"One side claims business strategy comes first as it sets the framework of the business – what market problem it solves, for whom, with what products, through which distribution channel, etc."
"The other side claims that customer experience comes first and should drive business strategy."
I like how Christine wraps both views together and also challenges why we have "management" on the end of customer experience.
"So when I joined a mobile technology startup called Kinvey as VP of marketing, I quickly realized that I had been perpetuating a series of false choices. The content marketer in me had been at odds with the lead marketer in me."
"I now hope to set the record straight, using as an example Kinvey's latest infographic, "How Long Does it Take to Build an iOS or Android App?"
As the author, Joe is recalling 3 false hopes around content creation as he moved from a large company to a smaller startup. Raising questions along the way and discussing how the inforgraphic helps solve the problems of his past traininig and the current state of B2B sales and marketing in virtual space.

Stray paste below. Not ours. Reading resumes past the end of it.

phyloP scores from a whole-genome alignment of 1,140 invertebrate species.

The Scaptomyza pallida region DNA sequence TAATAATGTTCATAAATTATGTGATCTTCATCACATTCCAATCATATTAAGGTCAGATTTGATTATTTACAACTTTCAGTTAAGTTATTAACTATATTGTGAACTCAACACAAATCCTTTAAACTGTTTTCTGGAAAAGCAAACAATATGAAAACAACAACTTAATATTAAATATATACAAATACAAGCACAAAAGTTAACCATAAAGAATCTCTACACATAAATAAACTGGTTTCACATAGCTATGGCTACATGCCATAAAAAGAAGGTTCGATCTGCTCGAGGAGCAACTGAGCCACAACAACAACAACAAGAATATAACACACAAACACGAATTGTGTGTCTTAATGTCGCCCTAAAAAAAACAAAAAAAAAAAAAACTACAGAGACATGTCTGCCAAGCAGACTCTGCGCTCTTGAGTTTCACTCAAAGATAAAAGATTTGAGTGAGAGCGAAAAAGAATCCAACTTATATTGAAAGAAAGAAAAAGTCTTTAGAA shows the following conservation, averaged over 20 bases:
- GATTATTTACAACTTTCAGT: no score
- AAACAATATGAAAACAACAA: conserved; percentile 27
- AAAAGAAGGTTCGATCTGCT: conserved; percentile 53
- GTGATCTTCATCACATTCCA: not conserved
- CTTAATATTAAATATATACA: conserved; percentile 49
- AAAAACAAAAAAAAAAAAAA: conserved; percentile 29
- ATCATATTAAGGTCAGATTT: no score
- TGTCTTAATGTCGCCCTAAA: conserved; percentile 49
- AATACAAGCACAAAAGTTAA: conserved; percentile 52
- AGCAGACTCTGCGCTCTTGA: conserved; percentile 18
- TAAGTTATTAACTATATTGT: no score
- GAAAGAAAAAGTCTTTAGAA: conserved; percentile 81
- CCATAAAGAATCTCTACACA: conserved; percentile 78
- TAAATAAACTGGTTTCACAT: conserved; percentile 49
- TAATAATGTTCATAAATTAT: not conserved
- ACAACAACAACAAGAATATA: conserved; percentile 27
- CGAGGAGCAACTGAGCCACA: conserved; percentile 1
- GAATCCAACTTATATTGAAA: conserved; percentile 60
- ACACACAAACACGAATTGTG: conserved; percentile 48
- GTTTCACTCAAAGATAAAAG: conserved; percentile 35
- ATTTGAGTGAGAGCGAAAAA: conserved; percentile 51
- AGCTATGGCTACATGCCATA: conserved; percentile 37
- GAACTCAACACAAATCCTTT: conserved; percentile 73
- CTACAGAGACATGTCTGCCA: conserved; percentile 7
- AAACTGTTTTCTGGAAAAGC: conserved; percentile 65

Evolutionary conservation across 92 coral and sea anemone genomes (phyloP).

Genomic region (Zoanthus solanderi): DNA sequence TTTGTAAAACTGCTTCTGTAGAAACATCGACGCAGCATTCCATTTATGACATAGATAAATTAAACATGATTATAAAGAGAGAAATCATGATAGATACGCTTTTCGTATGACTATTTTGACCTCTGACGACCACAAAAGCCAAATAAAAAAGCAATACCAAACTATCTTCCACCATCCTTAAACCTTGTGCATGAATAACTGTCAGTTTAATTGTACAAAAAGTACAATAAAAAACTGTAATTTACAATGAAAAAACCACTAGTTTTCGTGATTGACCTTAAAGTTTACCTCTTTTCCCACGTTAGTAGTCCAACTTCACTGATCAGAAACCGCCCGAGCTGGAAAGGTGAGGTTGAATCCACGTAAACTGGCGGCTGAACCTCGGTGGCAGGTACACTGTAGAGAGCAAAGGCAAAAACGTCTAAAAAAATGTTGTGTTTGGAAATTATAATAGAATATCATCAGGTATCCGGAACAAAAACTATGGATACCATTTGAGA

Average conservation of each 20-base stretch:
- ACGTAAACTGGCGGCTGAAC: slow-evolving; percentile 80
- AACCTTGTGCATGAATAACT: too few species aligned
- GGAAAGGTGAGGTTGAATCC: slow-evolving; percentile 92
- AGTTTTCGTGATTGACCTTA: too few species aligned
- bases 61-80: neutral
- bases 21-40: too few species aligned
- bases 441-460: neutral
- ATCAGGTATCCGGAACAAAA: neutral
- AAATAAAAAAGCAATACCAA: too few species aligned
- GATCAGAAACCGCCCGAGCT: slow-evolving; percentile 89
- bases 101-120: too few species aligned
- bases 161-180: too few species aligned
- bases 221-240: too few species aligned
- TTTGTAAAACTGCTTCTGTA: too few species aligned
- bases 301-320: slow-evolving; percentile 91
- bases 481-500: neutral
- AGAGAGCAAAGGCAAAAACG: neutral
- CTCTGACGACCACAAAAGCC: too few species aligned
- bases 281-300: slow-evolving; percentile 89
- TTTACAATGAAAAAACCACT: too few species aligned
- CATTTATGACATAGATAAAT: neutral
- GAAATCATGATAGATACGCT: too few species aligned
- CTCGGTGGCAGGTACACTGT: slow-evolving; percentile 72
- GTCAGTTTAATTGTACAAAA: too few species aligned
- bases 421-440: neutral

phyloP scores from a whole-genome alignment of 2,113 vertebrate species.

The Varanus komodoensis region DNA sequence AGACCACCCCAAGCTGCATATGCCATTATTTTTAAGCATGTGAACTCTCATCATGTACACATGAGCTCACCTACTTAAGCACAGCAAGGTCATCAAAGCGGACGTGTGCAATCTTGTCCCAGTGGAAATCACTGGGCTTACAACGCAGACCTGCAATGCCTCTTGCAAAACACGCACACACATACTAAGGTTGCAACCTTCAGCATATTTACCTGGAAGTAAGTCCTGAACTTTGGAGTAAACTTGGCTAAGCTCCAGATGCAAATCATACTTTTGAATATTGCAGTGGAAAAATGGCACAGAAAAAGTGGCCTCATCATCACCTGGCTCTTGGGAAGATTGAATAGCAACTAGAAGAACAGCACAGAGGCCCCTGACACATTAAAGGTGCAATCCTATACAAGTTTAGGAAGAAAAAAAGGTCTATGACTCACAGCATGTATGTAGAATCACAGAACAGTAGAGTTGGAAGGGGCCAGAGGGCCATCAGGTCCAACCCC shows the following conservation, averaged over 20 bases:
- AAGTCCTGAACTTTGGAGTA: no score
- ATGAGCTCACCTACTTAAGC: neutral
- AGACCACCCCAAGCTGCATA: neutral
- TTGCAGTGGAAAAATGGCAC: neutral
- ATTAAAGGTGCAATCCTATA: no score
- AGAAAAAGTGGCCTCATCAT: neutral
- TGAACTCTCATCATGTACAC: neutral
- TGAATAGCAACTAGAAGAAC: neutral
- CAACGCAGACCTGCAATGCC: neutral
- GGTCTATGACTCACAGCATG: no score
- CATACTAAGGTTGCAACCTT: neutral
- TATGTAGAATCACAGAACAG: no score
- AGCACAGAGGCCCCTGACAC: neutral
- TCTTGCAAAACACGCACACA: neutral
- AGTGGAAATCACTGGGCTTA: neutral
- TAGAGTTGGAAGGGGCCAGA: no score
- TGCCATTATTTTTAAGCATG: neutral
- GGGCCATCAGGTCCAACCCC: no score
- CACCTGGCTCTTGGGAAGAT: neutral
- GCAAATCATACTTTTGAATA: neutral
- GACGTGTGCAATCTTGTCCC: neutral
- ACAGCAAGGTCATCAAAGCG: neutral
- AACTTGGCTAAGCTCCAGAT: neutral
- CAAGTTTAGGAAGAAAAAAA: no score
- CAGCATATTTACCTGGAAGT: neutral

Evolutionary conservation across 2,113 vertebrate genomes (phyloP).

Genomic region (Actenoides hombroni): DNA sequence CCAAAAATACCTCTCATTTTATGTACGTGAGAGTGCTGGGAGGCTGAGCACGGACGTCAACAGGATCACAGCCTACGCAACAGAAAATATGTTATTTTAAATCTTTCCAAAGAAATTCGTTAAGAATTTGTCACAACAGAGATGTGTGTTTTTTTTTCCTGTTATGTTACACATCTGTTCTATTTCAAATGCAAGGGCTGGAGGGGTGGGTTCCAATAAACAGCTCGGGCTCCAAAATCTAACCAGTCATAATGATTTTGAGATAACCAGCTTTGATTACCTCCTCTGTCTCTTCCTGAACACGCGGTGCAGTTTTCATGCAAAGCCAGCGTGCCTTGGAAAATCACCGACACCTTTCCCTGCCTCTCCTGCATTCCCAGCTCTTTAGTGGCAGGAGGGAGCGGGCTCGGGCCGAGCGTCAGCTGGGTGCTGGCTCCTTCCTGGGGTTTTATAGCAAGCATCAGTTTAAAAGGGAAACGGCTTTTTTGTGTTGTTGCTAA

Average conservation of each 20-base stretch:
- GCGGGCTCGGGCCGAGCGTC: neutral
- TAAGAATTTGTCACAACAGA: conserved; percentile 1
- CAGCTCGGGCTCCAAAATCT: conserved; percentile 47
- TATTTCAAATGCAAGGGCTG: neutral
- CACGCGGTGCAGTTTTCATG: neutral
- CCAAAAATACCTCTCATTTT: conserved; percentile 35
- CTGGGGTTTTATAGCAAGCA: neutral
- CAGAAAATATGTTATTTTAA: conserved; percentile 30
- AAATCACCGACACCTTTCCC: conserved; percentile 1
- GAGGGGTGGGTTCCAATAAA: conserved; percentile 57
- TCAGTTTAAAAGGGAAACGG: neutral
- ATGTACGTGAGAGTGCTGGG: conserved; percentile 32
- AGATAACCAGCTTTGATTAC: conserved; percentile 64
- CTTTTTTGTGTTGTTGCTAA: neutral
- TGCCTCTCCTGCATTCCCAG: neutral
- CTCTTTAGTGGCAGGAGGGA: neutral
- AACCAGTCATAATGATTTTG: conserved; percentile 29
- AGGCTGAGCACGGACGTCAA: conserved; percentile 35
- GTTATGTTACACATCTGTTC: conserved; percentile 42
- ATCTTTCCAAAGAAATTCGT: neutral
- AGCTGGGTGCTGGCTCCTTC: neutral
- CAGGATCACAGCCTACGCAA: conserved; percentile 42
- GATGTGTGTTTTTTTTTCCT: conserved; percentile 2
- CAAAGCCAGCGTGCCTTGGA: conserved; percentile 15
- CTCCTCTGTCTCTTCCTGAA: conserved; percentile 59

Let's face it, the customer experience begins with the buying cycle. And while content is fun to build, (some times), it must engage the prospect to consider raising the question in their mind, "Tell me more".
We've all seen good and bad content. The inforgraphic above does 2 things for me, it helps a prospect understand the "why" and the "what" behind the company services and products. Yet it is done with 2 powerfull skill sets. The first is using a story framework. The second is using images to tell the story and build in the "how" with few words.